Abstract: Background Due to immunologic immaturity, IFN-γ-producing T cell responses may be decreased in young children compared to adults, thus we hypothesized that IFN-γ responses to mycobacterial antigens in household contacts exposed to Mycobacterium tuberculosis (Mtb) would be impaired in young children relative to adults. The objective of this study was to compare whole blood IFN-γ production in response to mycobacterial antigens between children and adults in Uganda. Methodology/Principal Findings We studied household contacts of persons with culture-positive pulmonary tuberculosis (TB) enrolled in a cohort study conducted in Kampala, Uganda. Whole blood IFN-γ production in response to Mtb culture-filtrate antigens was measured by ELISA and compared between infants (<2 years old, n = 80), young children (2 <5 years old, n = 216), older children (5 <15 years old, n = 443) and adults (≥15 years old, n = 528). We evaluated the relationship between IFN-γ responses and the tuberculin skin test (TST), and between IFN-γ responses and epidemiologic factors that reflect exposure to Mtb, and the effect of prior BCG vaccination on IFN-γ responses. Young household contacts demonstrated robust IFN-γ responses comparable to those of adults that were associated with TST and known risk factors for infection. There was no effect of prior BCG immunization on the IFN-γ response. Conclusions/Significance Young children in a TB endemic setting can mount robust IFN-γ responses generally comparable to those of adults, and as in adults, these responses correlated with the TST and known epidemiologic risk factors for Mtb infection.
Childhood Tuberculosis in Northern Viet Nam: A Review of 103 Cases
Robert J. Blount, Bao Tran, Leah G. Jarlsberg, Ha Phan, Van Thanh Hoang, Nhung Viet Nguyen, Deborah A. Lewinsohn, Payam Nahid
PLOS ONE , 2014, DOI: 10.1371/journal.pone.0097267
Abstract: Background Childhood tuberculosis causes significant morbidity and mortality in Southeast Asia, yet little is known about the epidemiology and clinical characteristics of this disease in Viet Nam. Objectives To determine the demographics, clinical presentations, radiographic and microbiologic findings, treatment regimens, and outcomes of children admitted with tuberculosis (TB) to a national referral hospital in Viet Nam. Methods We conducted a retrospective case series study of children ≤ 15 years old with bacteriologically confirmed or clinically diagnosed TB admitted to a national referral hospital in Ha Noi, Viet Nam from January through December 2007. Results One hundred three children were identified: median age 5 years (IQR 2-10), 44% female, 99% Kinh ethnicity, 27% residing in Ha Noi, 88% with BCG vaccination, 27% with known TB contact, and 38% malnourished. Intrathoracic TB was present in 62%, extrathoracic in 52%, both intra and extrathoracic in 19%, and undetermined site in 5%. The most common extrathoracic manifestation was peripheral lymphadenitis, and children under 5 were more likely to have miliary TB or both intra and extrathoracic TB. Fever and failure to thrive were common presenting symptoms among all participants (65% and 56%, respectively), 66% of those with intrathoracic TB presented with cough, and 92% of those with TB meningitis presented with severe neurologic impairment. Acid-fast bacilli smears and mycobacterial cultures were positive in 18% and 21% of children tested, and histopathology was positive in 88% of those biopsied. There were no adverse drug reactions necessitating change in therapy, and no inpatient mortality. Conclusions Extrathoracic TB was common, treatment well tolerated and clinical outcomes excellent. Culture confirmation rates were low and emphasize the need for improved diagnostics.
Human Mucosal Associated Invariant T Cells Detect Bacterially Infected Cells
Marielle C. Gold,Stefania Cerri,Susan Smyk-Pearson,Meghan E. Cansler,Todd M. Vogt,Jacob Delepine,Ervina Winata,Gwendolyn M. Swarbrick,Wei-Jen Chua,Yik Y. L. Yu,Olivier Lantz,Matthew S. Cook,Megan D. Null,David B. Jacoby,Melanie J. Harriff,Deborah A. Lewinsohn,Ted H. Hansen,David M. Lewinsohn
PLOS Biology , 2012, DOI: 10.1371/journal.pbio.1000407
Abstract: Control of infection with Mycobacterium tuberculosis (Mtb) requires Th1-type immunity, of which CD8+ T cells play a unique role. High frequency Mtb-reactive CD8+ T cells are present in both Mtb-infected and uninfected humans. We show by limiting dilution analysis that nonclassically restricted CD8+ T cells are universally present, but predominate in Mtb-uninfected individuals. Interestingly, these Mtb-reactive cells expressed the Vα7.2 T-cell receptor (TCR), were restricted by the nonclassical MHC (HLA-Ib) molecule MR1, and were activated in a transporter associated with antigen processing and presentation (TAP) independent manner. These properties are all characteristics of mucosal associated invariant T cells (MAIT), an “innate” T-cell population of previously unknown function. These MAIT cells also detect cells infected with other bacteria. Direct ex vivo analysis demonstrates that Mtb-reactive MAIT cells are decreased in peripheral blood mononuclear cells (PBMCs) from individuals with active tuberculosis, are enriched in human lung, and respond to Mtb-infected MR1-expressing lung epithelial cells. Overall, these findings suggest a generalized role for MAIT cells in the detection of bacterially infected cells, and potentially in the control of bacterial infection.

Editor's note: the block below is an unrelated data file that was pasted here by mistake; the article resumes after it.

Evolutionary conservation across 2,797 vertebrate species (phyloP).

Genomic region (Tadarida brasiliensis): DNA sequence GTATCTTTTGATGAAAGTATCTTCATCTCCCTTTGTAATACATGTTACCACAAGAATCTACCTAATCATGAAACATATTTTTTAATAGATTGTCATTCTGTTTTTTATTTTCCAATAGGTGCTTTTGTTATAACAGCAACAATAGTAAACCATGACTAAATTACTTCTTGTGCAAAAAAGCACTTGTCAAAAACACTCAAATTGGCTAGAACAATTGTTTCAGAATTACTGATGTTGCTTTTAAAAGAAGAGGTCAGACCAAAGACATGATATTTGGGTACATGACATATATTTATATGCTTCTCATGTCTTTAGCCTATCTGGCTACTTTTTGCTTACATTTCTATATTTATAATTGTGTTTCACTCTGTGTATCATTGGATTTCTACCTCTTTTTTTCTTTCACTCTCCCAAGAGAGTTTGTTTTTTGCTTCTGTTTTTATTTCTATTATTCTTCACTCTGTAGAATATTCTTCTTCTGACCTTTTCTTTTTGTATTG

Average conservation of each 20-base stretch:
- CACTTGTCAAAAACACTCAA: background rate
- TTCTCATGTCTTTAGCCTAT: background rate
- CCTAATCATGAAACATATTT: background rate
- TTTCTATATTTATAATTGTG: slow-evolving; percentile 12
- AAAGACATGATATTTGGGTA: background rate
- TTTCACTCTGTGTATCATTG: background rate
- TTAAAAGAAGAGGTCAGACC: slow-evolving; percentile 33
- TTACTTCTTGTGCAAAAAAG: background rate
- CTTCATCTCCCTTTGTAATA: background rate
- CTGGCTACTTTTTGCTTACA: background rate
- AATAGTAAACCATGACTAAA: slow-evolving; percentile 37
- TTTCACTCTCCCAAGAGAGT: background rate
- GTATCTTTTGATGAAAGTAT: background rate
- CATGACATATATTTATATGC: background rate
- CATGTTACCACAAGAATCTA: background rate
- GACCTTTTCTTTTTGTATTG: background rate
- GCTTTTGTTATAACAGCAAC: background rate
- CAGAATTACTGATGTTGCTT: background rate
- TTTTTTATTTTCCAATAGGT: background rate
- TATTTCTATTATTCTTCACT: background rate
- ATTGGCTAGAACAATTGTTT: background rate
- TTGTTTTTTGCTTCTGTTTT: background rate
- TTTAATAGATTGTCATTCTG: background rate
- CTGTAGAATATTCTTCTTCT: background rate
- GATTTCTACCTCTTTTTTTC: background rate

Human Mucosal Associated Invariant T Cells Detect Bacterially Infected Cells
Marielle C. Gold ,Stefania Cerri,Susan Smyk-Pearson,Meghan E. Cansler,Todd M. Vogt,Jacob Delepine,Ervina Winata,Gwendolyn M. Swarbrick,Wei-Jen Chua,Yik Y. L. Yu,Olivier Lantz,Matthew S. Cook,Megan D. Null,David B. Jacoby,Melanie J. Harriff,Deborah A. Lewinsohn,Ted H. Hansen,David M. Lewinsohn
PLOS Biology , 2010, DOI: 10.1371/journal.pbio.1000407
Abstract: Control of infection with Mycobacterium tuberculosis (Mtb) requires Th1-type immunity, of which CD8+ T cells play a unique role. High frequency Mtb-reactive CD8+ T cells are present in both Mtb-infected and uninfected humans. We show by limiting dilution analysis that nonclassically restricted CD8+ T cells are universally present, but predominate in Mtb-uninfected individuals. Interestingly, these Mtb-reactive cells expressed the Vα7.2 T-cell receptor (TCR), were restricted by the nonclassical MHC (HLA-Ib) molecule MR1, and were activated in a transporter associated with antigen processing and presentation (TAP) independent manner. These properties are all characteristics of mucosal associated invariant T cells (MAIT), an “innate” T-cell population of previously unknown function. These MAIT cells also detect cells infected with other bacteria. Direct ex vivo analysis demonstrates that Mtb-reactive MAIT cells are decreased in peripheral blood mononuclear cells (PBMCs) from individuals with active tuberculosis, are enriched in human lung, and respond to Mtb-infected MR1-expressing lung epithelial cells. Overall, these findings suggest a generalized role for MAIT cells in the detection of bacterially infected cells, and potentially in the control of bacterial infection.